India reported 109 cases of COVID subvariant JN.1 till Tuesday

New Delhi [India], December 27 (ANI): A total of 109 JN.1 COVID variant cases have been reported in the country as of December 26, Health Ministry sources said on Wednesday.

As many as 36 cases were reported from Gujarat, 34 from Karnataka, 14 from Goa, 9 from Maharashtra, six from Kerala, four from Rajasthan, four from Tamil Nadu and two from Telangana, the sources said.

Amid rising concerns over the emergence of the new variant of the coronavirus, Dr Bobby Bhalotra, Vice Chairman in the Department of Chest Medicine, Gangaram Hospital, said, “The new variants are so far mild; they are from the family of the Omicron virus. So, the cases are not too much to be worried about; there is no panic as such but yes, it is a sign that it has come back again. It may flourish because it is more infectious than the normal COVID virus so we have to start taking precautions. Precaution and prevention are better than cures. Take precautions so that doesn’t spread for them.”

“There is an increase in cases of respiratory illness in OPD of 20-30 per cent due to weather changes, viral illness and an increase in pollution in the national capital,” he added.

He further said that patients who already have Asthma, interstitial lung disease, or COPD are getting exacerbations mostly from various viruses, including the H1N1 virus or swine flu.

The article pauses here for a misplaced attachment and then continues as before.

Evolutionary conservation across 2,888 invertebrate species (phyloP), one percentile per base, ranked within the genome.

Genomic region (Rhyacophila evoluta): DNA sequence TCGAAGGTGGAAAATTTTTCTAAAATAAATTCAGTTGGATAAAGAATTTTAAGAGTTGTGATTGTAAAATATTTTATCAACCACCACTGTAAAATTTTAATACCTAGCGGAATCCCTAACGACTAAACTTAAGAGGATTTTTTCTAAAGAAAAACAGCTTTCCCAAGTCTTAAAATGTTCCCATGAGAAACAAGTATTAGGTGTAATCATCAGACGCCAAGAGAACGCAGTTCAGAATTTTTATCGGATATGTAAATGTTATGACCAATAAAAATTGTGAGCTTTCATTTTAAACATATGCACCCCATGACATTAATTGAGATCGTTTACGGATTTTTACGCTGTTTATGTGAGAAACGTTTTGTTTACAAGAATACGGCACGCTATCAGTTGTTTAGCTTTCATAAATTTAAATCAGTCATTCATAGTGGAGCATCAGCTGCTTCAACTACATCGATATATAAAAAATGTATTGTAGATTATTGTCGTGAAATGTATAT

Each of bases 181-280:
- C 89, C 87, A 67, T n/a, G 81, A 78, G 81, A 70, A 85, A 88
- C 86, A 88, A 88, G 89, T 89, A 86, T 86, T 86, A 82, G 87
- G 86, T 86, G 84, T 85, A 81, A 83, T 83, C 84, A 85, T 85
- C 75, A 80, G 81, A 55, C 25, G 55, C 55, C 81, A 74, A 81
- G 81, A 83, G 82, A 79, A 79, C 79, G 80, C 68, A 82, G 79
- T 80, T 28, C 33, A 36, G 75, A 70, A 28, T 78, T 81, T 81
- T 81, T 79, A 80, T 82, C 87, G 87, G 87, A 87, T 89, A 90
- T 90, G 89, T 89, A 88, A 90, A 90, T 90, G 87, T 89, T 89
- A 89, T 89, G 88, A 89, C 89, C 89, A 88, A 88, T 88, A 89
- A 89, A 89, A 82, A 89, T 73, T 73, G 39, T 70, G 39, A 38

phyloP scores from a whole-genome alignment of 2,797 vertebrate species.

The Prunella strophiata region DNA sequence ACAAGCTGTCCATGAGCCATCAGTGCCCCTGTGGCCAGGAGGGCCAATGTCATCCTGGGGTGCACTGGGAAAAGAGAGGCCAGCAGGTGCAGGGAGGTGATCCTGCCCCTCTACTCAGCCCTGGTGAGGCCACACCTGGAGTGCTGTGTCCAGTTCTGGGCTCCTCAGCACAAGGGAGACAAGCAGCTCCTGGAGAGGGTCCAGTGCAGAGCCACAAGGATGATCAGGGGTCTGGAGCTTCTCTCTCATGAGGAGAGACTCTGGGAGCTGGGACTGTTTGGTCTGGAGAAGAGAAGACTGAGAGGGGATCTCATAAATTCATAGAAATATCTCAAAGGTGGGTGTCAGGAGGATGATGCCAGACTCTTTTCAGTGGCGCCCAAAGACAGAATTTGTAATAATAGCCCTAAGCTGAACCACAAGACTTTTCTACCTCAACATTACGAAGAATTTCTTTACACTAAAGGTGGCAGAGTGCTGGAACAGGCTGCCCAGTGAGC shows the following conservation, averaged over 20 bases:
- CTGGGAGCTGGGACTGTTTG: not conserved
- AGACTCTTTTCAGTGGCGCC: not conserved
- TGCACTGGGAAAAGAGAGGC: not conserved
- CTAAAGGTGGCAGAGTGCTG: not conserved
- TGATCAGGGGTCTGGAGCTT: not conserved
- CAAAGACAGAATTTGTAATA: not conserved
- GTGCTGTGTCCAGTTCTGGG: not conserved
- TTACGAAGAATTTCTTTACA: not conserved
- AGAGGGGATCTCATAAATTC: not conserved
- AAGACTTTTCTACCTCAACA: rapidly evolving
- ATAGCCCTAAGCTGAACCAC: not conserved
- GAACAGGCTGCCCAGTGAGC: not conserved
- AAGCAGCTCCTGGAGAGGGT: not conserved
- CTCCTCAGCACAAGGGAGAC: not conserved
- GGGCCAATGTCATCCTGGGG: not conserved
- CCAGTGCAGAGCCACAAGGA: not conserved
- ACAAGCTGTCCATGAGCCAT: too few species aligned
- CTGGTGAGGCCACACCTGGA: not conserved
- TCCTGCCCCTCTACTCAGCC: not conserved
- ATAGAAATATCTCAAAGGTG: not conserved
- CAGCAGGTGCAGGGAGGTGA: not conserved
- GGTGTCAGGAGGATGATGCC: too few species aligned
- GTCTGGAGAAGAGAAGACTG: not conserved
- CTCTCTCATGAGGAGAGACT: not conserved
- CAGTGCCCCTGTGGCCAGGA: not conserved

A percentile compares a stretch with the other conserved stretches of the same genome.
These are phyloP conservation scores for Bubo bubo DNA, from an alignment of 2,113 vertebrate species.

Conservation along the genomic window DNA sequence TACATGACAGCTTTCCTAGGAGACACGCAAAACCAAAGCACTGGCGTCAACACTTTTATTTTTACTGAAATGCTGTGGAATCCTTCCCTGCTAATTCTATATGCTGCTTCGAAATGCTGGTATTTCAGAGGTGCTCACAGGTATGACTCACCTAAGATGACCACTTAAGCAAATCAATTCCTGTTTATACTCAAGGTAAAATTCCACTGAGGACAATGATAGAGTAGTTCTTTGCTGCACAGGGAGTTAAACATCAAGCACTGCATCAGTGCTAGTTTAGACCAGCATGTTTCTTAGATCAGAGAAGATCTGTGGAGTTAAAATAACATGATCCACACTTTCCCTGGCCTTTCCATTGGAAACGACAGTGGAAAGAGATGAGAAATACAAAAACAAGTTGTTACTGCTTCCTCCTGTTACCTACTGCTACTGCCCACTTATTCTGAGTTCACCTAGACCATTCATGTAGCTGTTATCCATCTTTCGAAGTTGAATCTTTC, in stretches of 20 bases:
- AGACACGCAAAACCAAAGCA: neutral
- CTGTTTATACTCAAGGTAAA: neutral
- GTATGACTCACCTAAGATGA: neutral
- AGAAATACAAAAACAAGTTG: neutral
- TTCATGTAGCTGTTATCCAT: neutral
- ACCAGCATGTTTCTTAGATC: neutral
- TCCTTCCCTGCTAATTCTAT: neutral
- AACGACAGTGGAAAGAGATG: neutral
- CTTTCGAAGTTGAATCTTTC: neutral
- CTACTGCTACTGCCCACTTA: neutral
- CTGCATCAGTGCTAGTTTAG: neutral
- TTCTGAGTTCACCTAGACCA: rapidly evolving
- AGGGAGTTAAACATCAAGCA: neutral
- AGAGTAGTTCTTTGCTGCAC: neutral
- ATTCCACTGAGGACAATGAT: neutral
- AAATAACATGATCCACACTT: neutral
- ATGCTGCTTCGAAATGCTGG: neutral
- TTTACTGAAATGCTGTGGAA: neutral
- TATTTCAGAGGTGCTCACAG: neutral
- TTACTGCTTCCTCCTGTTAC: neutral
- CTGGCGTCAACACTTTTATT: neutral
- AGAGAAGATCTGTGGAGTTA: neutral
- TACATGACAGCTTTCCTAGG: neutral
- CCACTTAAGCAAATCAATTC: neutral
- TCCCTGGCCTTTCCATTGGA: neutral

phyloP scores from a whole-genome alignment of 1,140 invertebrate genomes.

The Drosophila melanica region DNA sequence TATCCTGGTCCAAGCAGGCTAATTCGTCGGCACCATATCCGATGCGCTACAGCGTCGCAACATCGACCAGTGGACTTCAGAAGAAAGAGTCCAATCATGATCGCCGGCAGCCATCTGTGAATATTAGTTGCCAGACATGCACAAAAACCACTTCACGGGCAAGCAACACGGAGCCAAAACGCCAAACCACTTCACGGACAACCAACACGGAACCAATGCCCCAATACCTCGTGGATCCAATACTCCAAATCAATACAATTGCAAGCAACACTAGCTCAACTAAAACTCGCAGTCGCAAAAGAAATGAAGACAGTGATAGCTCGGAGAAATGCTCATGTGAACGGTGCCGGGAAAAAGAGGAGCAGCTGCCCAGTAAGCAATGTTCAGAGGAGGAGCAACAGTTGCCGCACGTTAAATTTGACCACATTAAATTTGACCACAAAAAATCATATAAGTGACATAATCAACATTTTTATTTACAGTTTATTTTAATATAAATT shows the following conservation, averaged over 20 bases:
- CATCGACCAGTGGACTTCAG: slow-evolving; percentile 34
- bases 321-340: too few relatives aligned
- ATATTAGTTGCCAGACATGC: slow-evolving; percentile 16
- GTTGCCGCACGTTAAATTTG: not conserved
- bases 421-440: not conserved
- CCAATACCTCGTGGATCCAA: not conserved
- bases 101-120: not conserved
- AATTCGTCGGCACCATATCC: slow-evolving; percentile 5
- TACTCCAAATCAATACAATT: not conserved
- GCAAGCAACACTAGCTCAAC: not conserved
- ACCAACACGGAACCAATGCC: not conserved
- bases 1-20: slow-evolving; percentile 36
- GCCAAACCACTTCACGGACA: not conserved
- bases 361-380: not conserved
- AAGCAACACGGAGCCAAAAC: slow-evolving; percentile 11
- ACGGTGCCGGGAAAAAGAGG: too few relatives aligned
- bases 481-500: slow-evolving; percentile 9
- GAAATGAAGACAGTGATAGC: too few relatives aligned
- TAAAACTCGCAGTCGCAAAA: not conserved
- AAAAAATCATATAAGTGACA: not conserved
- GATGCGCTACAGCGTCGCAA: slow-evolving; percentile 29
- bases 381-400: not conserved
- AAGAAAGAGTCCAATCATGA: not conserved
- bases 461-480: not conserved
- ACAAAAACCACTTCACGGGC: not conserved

“Despite having a vaccine against these viruses, especially H1N1, people are not getting themselves inoculated in time, and the immune system, which can be prevented by taking a vaccine, is not being used by many patients. So, this increasing exacerbation of breathing problems is due to viruses and more because of pollution. Pollution in our city is very high. And that impacts the lungs of patients, especially those with asthma, bronchitis, and interstitial lung disease. So that’s another reason why the number of patients is higher these days in the OPDs,’ the Doctor said.

“Any viral flu that has some treatment and, if not controlled in time, can lead to major respiratory complications like COVID or H1N1 and swine flu. Antiviral medicines are available against them. I think if anybody has had a persistent fever for more than two or three days, his oxygen level is going down. These are the patients who should urgently get their COVID test, H1N1 or RTPCR test,” he added.

Moreover, the Doctor further said that if someone is having a high fever with respiratory symptoms like chest pain, breathlessness and a fall in spo2 (by pulse oximeter), less than 94 per cent are signs prompting urgent consultation from a doctor or reaching emergency at a nearby hospital.

Dr Bhalotra said, “The new variant is a little milder, and sometimes people don’t even have fever, muscle pains, body aches, bone pains, breathlessness, or coughs primarily. So there’s a little variation in the symptoms.”

He further said that the patients are recovering within a week’s time.

“The respiratory symptoms also get started reducing very shortly; whether the patient has a pre-morbid condition like diabetes compromised, then they take more time to recover,” Dr Bhalotra said.

The doctor stated that people should take their precautions and maintain distance.

“Maintain a distance of six feet, sanitize your hands well and wear a mask whenever you’re in a crowded place,” he added.

The World Health Organization (WHO) recently classified JN.1 as a variant of interest, distinct from its parent lineage BA.2.86. However, the global health body emphasised that the overall risk posed by JN.1 remains low based on current evidence. (ANI)


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